The Ultra Collaborative Podcast Community
13 Kids Listen Collaborations
Podcasting can be a lonely art, lonely enough to make you want to drop the mic.
Despite the best efforts of recommendation algorithms, word-of-mouth remains the best way to get your podcast in front of new ears. Do you need to join a network to cross-promote your show and collaborate on content that will stretch beyond your feed? Nope. You just need to be part of a community of podcasters that believes in working together.
Kids Listen is just such a grassroots community committed to articulating the value of high-quality audio for kids. Many observers assume Kids Listen is a podcast network — it’s not. But in our experience independently producing Ear Snacks, to such an open, cooperative association of passionate people has afforded us as many — if not more — opportunities to co-produce and share content with new audiences than if we’d belonged to a network.
Here are (toot toot) 13 ways we’ve collaborated with Kids Listen members:
We love talking to kids — it’s part of our work as children’s musicians, and it’s the centerpiece of every Ear Snacks episode. So naturally we jumped at the chance to talk to Nate Butkus, an 8-year-old kid who interviews adult scientists for his podcast The Show About Science. Nate’s an awesome role model for kids interested in exploring their passions and brave enough to have conversations with grown ups about big ideas — we’ve had him on Ear Snacks twice, once to discuss his fish photography, and once to guide us though the world of science letters, including his unforgettable explanation of how DNA and RNA work. He provides the facts, we provide da beatz.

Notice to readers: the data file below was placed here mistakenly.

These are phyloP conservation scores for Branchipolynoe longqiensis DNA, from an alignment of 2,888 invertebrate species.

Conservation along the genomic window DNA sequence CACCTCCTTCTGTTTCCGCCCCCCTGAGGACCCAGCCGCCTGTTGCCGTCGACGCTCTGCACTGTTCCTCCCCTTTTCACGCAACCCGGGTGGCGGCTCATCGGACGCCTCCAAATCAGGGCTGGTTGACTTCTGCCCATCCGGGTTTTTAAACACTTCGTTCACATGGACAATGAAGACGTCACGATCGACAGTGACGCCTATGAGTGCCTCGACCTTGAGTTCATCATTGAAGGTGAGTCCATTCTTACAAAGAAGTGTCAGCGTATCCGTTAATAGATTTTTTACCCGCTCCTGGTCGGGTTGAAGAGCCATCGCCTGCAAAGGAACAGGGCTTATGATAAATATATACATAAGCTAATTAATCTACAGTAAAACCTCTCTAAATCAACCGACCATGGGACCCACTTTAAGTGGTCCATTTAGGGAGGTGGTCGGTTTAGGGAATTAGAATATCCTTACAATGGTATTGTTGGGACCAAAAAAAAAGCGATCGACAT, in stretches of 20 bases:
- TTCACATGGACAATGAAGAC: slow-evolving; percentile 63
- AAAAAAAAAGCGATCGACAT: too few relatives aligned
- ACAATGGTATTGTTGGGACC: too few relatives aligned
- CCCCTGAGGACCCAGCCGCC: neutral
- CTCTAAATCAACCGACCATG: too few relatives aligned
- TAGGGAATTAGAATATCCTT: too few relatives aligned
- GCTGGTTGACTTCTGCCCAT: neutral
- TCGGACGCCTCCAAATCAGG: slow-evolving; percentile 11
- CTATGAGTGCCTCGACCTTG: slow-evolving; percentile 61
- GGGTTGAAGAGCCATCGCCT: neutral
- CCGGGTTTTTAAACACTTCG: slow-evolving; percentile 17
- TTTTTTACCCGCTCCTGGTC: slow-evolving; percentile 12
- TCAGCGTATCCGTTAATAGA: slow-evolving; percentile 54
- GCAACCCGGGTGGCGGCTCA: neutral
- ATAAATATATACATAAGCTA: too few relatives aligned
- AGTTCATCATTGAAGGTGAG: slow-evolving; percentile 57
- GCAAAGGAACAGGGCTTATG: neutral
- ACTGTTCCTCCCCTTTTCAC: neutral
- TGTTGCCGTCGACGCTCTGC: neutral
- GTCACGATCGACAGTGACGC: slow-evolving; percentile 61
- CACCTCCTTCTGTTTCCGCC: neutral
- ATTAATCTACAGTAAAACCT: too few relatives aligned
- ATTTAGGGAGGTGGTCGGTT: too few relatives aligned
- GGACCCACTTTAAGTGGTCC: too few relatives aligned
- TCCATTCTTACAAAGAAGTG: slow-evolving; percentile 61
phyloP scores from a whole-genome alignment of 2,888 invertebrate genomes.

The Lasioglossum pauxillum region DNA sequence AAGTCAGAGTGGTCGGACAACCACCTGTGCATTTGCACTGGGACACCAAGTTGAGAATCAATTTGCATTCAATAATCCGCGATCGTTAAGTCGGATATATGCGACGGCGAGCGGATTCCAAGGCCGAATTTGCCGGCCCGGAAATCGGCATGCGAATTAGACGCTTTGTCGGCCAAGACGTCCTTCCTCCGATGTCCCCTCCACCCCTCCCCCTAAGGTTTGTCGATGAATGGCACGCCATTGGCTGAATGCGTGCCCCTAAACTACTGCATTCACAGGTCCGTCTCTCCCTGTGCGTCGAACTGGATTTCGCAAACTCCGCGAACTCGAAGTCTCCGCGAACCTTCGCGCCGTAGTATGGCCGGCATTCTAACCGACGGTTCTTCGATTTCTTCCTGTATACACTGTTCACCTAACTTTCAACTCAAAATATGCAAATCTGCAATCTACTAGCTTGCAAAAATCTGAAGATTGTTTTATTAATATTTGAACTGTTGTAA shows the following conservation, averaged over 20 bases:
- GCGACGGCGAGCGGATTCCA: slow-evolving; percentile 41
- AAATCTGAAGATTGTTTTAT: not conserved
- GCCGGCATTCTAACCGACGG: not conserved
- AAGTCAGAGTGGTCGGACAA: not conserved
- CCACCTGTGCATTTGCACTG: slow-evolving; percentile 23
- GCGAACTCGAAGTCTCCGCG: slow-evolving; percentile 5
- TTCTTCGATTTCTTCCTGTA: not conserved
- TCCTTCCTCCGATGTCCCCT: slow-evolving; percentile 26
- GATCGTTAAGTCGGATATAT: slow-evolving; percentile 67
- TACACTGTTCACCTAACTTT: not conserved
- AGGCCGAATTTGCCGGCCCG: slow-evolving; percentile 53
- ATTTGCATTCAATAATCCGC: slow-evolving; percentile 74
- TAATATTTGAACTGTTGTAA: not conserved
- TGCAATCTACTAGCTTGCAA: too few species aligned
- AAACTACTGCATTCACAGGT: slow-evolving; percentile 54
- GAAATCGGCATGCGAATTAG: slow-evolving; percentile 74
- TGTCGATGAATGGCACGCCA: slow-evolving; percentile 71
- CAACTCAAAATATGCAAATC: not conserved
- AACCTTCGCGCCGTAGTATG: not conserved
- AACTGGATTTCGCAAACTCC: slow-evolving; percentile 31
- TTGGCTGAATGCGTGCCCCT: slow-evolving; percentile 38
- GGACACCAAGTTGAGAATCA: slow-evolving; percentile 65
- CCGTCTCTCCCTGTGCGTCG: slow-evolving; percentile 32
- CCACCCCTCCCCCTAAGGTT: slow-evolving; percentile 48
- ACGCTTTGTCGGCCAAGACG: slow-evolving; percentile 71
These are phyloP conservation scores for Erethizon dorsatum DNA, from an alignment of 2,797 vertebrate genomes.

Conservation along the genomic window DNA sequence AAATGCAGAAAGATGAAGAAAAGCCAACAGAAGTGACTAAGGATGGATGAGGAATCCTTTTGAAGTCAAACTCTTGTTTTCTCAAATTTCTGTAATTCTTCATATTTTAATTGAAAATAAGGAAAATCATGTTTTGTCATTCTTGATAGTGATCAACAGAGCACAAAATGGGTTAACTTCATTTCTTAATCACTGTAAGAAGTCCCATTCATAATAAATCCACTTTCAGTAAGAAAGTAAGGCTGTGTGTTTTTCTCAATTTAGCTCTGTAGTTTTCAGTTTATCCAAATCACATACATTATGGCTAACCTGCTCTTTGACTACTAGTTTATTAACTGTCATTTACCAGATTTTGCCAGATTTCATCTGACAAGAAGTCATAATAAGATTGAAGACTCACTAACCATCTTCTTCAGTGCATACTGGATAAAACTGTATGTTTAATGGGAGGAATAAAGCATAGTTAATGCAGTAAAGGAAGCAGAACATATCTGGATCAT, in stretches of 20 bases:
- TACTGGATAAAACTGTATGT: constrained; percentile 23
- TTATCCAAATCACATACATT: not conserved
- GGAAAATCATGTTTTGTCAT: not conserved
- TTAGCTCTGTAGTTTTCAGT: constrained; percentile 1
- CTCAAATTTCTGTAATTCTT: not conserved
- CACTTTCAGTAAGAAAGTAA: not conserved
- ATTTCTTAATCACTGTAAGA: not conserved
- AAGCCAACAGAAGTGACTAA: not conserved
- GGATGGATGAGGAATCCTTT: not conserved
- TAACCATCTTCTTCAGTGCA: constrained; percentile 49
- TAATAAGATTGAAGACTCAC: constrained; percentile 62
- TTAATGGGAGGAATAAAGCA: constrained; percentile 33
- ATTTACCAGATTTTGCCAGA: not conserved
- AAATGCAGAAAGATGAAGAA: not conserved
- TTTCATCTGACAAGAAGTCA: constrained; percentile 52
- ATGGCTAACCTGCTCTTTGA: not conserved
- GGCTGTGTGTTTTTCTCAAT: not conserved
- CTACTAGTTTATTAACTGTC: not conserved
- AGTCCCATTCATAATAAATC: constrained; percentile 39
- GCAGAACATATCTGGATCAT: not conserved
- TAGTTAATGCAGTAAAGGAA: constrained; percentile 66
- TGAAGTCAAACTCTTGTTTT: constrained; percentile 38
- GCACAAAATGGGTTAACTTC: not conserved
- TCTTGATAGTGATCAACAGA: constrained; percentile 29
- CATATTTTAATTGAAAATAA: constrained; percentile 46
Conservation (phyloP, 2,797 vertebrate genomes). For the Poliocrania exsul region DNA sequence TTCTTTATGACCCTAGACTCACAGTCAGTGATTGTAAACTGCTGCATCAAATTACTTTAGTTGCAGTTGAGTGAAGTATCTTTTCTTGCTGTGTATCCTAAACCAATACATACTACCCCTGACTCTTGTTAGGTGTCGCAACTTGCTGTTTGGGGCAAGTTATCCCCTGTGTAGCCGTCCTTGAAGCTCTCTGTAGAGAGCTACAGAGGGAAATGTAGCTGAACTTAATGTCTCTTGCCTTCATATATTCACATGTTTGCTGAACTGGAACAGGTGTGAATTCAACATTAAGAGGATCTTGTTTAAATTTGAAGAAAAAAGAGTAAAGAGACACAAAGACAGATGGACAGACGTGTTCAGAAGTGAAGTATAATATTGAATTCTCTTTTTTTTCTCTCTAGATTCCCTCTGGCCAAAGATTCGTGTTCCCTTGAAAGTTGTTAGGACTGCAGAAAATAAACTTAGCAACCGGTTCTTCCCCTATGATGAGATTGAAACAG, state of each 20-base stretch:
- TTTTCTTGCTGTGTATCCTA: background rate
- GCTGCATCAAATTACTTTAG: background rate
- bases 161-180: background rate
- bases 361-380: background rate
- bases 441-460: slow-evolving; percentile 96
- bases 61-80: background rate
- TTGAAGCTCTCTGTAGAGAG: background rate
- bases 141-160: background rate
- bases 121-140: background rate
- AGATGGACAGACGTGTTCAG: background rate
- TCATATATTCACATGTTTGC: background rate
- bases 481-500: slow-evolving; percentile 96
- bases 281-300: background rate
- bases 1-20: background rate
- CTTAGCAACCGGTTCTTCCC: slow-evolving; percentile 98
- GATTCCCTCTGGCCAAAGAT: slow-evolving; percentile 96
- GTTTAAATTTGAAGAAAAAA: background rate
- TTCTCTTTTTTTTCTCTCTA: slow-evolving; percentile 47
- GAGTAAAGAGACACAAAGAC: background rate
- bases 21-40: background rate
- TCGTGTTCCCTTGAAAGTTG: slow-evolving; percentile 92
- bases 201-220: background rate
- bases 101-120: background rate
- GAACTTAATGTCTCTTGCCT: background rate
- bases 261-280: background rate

Our 4-year-old loves challenging himself to pay attention to Cool Facts About Animals so he can take their friendly 3-question “creature Quiz” at the end of each episode. Since our most recent Ear Snacks topic was Teeth, we asked the Portland-based podcast family to try and stump us about animal teeth. (Oh also, we wrote them a folksy little theme song just for fun, and we’re so flattered they use it!)
We knew both the grown-up hosts of Wow in the World before they launched NPR’s breakout podcast a year-and-a-half ago, and both have been generous enough to chat with us about topics randomly relevant to their lives: Guy Raz discusses Glasses, and how different people view the world, and Mindy Thomas will appear on an upcoming episode all about Pajamas!
We try to make Earn Snacks episodes emulate the almost elemental aspects of learning through the eyes of a young child — what is something made of, where did it come from, how do we use it, how could we use it? NPR’s The Music Box out of WUOL in Kentucky explores classical music composition in a similar way, and we invited violinist and host Sara Louise Callaway to help us think about the way glass can be used as a musical instrument for our Glasses episode.
5. Brains On!
One of the OG kids podcasts, Brains On! multiplies public radio gravitas by 3 hosts and kids around the world chiming in to this mainstay science fun fact factory. We invited host Molly Bloom on Ear Snacks to share her expertise preparing to cover the Great American Eclipse, and we contributed a yet-to-be-released original song we wrote with Lucky Diaz to infuse their Salty Snack Science episode with The Legend of Nacho.
This collaboration is small, but inviting Beebop — host Jonathan Messigner’s robot co-host/alter ego who often takes over the show’s meta commentary and even lands his own spinoff show — to celebrate Love Your Robot Day as a guest on Ear Snacks opened up a world of fictional guest possibilities for us. Jonathan makes it easy and appealing for fans to contribute drawings and even sound effects to this serial sci-fi adventure,
7. Peace Out